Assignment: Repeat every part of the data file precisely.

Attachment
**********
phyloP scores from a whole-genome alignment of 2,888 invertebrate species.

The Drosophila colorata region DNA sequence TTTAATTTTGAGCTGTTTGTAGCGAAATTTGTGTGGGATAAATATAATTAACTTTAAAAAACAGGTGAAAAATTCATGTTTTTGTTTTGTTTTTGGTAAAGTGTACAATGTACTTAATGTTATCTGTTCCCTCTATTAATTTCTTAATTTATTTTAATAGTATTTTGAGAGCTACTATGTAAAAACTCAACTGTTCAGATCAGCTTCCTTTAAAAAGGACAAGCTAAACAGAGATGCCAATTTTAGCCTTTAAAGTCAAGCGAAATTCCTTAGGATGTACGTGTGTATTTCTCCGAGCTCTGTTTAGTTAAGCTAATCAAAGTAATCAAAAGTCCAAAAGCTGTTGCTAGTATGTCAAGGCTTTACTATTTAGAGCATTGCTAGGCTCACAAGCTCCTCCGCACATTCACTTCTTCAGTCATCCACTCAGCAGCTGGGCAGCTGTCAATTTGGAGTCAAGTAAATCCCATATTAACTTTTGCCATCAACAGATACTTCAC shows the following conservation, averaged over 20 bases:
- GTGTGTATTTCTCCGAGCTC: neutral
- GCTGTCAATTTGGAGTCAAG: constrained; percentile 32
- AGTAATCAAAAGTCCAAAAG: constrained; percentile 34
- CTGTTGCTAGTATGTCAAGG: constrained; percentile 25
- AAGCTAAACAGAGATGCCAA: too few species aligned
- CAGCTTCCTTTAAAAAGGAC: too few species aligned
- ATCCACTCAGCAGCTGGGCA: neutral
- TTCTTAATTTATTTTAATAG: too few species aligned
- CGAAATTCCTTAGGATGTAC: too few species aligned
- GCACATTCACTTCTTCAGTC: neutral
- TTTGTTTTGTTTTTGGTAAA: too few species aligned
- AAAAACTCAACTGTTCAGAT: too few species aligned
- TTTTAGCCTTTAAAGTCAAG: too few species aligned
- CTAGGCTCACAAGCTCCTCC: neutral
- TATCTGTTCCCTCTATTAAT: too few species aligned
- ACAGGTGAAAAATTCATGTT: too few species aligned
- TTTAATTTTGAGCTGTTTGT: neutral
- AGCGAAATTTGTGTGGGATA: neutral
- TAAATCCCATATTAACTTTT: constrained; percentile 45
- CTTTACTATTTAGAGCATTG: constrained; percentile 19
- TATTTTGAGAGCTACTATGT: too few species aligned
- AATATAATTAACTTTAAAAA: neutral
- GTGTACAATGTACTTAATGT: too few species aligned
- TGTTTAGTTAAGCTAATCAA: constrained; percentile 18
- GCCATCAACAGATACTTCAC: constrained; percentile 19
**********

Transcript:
phyloP scores from a whole-genome alignment of 2,888 invertebrate species.

The Drosophila colorata region DNA sequence TTTAATTTTGAGCTGTTTGTAGCGAAATTTGTGTGGGATAAATATAATTAACTTTAAAAAACAGGTGAAAAATTCATGTTTTTGTTTTGTTTTTGGTAAAGTGTACAATGTACTTAATGTTATCTGTTCCCTCTATTAATTTCTTAATTTATTTTAATAGTATTTTGAGAGCTACTATGTAAAAACTCAACTGTTCAGATCAGCTTCCTTTAAAAAGGACAAGCTAAACAGAGATGCCAATTTTAGCCTTTAAAGTCAAGCGAAATTCCTTAGGATGTACGTGTGTATTTCTCCGAGCTCTGTTTAGTTAAGCTAATCAAAGTAATCAAAAGTCCAAAAGCTGTTGCTAGTATGTCAAGGCTTTACTATTTAGAGCATTGCTAGGCTCACAAGCTCCTCCGCACATTCACTTCTTCAGTCATCCACTCAGCAGCTGGGCAGCTGTCAATTTGGAGTCAAGTAAATCCCATATTAACTTTTGCCATCAACAGATACTTCAC shows the following conservation, averaged over 20 bases:
- GTGTGTATTTCTCCGAGCTC: neutral
- GCTGTCAATTTGGAGTCAAG: constrained; percentile 32
- AGTAATCAAAAGTCCAAAAG: constrained; percentile 34
- CTGTTGCTAGTATGTCAAGG: constrained; percentile 25
- AAGCTAAACAGAGATGCCAA: too few species aligned
- CAGCTTCCTTTAAAAAGGAC: too few species aligned
- ATCCACTCAGCAGCTGGGCA: neutral
- TTCTTAATTTATTTTAATAG: too few species aligned
- CGAAATTCCTTAGGATGTAC: too few species aligned
- GCACATTCACTTCTTCAGTC: neutral
- TTTGTTTTGTTTTTGGTAAA: too few species aligned
- AAAAACTCAACTGTTCAGAT: too few species aligned
- TTTTAGCCTTTAAAGTCAAG: too few species aligned
- CTAGGCTCACAAGCTCCTCC: neutral
- TATCTGTTCCCTCTATTAAT: too few species aligned
- ACAGGTGAAAAATTCATGTT: too few species aligned
- TTTAATTTTGAGCTGTTTGT: neutral
- AGCGAAATTTGTGTGGGATA: neutral
- TAAATCCCATATTAACTTTT: constrained; percentile 45
- CTTTACTATTTAGAGCATTG: constrained; percentile 19
- TATTTTGAGAGCTACTATGT: too few species aligned
- AATATAATTAACTTTAAAAA: neutral
- GTGTACAATGTACTTAATGT: too few species aligned
- TGTTTAGTTAAGCTAATCAA: constrained; percentile 18
- GCCATCAACAGATACTTCAC: constrained; percentile 19